We've long been fans of Clearaudio's Concept turntable package. It's always been well made and easy to use, but a recent price drop puts it back on the front line as far as £1000 turntables are concerned. Clearaudio has also taken the chance to improve the arm recently too.
Simplicity is a big part of this package's charm. Unlike some rival designs, which require patience, a steady hand and a passable grasp of mathematics to get working, the Concept is a ‘plug and play' product straight from the box.
The company's own MM Concept cartridge is fitted to the Verify Direct Wire Plus tonearm, and Clearaudio sets everything, up to and including cartridge weight and bias, before the turntable leaves the factory. You can fit a platter and a drive belt, can't you? Of course you can – and then the Clearaudio's ready to play.
Before dropping a record into place, though, it's worth taking a moment to admire the Concept's clean design and chunkily substantial finish. Speed (33.3, 45 and 78rpm) is controlled by a hefty rotary dial, and the whole thing operates with the sort of solidity more readily associated with outside water closets.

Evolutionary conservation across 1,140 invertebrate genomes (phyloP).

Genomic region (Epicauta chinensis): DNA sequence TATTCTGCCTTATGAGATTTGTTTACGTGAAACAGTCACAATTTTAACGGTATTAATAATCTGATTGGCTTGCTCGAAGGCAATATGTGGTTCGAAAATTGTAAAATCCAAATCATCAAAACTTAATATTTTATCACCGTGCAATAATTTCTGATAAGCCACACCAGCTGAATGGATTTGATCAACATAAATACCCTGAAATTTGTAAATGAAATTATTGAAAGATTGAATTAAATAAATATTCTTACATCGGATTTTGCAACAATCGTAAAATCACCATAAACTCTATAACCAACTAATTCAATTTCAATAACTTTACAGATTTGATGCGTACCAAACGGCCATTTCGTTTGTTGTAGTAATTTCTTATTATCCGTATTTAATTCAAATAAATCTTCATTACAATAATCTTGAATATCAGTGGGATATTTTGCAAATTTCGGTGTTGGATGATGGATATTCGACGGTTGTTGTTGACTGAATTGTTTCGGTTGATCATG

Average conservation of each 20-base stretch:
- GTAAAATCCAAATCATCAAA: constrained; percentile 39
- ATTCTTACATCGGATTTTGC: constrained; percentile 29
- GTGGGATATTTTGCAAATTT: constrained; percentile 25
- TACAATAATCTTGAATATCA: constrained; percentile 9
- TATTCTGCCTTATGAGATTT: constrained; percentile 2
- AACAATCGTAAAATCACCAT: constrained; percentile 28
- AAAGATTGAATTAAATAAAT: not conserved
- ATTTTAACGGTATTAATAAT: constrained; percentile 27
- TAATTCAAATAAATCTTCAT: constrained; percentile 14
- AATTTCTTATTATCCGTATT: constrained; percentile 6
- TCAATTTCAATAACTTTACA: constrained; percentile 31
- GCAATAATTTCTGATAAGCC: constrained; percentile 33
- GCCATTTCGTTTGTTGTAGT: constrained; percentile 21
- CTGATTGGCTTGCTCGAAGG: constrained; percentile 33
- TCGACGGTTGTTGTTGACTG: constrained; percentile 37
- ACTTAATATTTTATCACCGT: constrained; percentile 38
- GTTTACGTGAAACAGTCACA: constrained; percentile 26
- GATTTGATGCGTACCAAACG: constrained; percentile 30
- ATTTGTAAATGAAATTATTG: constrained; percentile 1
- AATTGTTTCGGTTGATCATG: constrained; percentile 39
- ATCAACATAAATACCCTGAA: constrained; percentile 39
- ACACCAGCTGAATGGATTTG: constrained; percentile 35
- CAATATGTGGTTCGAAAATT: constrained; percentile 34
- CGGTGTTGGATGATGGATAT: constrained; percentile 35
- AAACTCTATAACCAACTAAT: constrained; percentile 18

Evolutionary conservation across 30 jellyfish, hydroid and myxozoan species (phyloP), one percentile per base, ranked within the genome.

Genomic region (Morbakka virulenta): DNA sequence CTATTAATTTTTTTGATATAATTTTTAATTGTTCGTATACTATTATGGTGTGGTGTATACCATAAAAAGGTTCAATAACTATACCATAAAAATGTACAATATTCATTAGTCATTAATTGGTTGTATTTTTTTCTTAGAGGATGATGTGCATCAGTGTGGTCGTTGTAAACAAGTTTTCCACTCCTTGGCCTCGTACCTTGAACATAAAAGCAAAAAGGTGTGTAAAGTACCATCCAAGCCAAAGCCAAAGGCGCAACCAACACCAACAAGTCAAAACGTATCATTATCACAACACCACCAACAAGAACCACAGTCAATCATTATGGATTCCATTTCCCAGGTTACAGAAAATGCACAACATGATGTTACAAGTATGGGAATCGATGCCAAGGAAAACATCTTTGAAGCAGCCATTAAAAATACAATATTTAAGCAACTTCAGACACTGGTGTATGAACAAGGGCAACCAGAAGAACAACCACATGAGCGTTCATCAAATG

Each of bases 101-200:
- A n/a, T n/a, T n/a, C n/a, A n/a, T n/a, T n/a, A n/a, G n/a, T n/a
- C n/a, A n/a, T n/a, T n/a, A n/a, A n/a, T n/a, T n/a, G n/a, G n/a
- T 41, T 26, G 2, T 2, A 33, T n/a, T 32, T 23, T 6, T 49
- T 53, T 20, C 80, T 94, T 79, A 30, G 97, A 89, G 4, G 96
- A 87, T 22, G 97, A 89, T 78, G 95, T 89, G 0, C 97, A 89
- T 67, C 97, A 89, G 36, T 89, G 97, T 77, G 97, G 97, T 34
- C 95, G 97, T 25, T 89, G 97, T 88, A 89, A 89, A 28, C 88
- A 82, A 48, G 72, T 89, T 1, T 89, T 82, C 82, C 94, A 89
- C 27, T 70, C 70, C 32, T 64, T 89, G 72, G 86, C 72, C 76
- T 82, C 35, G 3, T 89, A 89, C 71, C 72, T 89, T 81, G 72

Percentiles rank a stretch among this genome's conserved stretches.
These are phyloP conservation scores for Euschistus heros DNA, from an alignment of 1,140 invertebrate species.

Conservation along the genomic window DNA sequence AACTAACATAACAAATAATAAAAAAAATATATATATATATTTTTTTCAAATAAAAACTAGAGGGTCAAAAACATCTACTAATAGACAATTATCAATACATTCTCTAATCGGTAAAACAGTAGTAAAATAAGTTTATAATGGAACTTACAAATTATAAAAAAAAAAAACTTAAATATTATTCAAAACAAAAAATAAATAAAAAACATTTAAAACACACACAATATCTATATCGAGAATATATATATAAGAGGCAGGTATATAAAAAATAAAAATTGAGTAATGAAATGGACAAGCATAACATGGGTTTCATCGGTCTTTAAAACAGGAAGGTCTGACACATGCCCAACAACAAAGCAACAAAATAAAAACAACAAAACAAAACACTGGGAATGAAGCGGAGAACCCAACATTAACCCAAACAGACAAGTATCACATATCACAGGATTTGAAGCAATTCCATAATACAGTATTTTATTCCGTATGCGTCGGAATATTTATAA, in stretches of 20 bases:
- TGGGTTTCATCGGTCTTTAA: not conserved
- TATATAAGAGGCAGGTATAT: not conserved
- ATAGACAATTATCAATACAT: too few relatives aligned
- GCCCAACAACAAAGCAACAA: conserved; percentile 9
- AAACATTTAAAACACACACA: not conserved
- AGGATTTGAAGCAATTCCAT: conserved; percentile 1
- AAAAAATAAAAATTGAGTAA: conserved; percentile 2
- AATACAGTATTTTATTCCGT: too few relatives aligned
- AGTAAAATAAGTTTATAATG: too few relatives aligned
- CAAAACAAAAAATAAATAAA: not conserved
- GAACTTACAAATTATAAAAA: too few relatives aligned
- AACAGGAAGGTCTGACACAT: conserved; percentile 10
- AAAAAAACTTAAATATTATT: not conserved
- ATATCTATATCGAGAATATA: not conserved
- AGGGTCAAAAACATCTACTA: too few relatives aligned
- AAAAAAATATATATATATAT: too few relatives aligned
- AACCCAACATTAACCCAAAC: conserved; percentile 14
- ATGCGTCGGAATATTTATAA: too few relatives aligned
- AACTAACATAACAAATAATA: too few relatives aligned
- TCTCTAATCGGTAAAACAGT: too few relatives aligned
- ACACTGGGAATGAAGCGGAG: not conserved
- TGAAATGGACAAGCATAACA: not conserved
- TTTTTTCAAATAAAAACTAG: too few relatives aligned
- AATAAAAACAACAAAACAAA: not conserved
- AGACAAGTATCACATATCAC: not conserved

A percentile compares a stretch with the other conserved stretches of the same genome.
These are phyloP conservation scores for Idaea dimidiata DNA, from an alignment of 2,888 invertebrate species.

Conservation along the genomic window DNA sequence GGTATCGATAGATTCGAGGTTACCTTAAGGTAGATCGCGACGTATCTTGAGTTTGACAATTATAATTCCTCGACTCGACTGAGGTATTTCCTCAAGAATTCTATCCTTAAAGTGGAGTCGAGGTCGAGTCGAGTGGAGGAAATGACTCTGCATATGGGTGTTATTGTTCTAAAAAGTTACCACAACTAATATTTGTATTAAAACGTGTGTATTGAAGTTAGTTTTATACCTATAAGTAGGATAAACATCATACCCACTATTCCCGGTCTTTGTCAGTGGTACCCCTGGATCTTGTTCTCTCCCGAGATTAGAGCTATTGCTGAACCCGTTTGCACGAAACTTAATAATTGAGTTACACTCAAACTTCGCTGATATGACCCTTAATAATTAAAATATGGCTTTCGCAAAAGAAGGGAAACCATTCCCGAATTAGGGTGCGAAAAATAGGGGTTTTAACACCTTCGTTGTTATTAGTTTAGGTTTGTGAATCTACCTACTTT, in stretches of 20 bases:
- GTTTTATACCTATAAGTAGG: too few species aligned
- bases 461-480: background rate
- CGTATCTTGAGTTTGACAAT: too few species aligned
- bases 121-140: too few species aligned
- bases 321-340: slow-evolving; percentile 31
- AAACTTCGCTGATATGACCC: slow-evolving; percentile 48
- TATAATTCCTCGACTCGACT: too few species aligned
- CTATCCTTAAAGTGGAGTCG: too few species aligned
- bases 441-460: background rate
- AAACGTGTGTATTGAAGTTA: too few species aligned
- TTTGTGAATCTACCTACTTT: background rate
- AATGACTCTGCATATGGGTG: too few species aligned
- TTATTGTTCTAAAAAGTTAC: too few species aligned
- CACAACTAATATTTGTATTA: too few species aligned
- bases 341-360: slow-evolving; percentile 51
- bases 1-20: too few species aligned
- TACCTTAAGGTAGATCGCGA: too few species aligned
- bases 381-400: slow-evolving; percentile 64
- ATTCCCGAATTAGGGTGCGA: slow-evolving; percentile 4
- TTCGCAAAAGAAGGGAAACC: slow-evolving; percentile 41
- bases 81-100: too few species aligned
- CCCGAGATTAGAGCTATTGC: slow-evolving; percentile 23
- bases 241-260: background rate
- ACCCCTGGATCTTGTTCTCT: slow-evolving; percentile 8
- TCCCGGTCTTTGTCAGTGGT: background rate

More after the break
With a copy of Michael Jackson's Thriller in place, the Clearaudio is little short of thrilling. It thunders through the plentiful low-frequency action with poise and pace to spare, combining punch, extension and tonal variance in equal measure.
The livid, hectoring rapping is detailed and insistent, front-and-centre of the coherent, roomy soundstage but neatly integrated into the whole. At the top of the frequency range there's nicely judged attack, and the Concept maintains a stance part-way between red-toothed aggression and unflappable poise throughout.
Dynamic potency is never in doubt, and the Concept's timing is crisp enough to grant momentum and drive to the trickiest of recordings without losing composure or focus.
In fact, this Clearaudio has the speed and manoeuvrability to give the lie to those who believe vinyl reproduction can only be warm and wallowing – it's got the sort of alacrity digital formats offer without sacrificing their mastery of tempo.
If you feel the need for an outstanding turntable, don't think twice.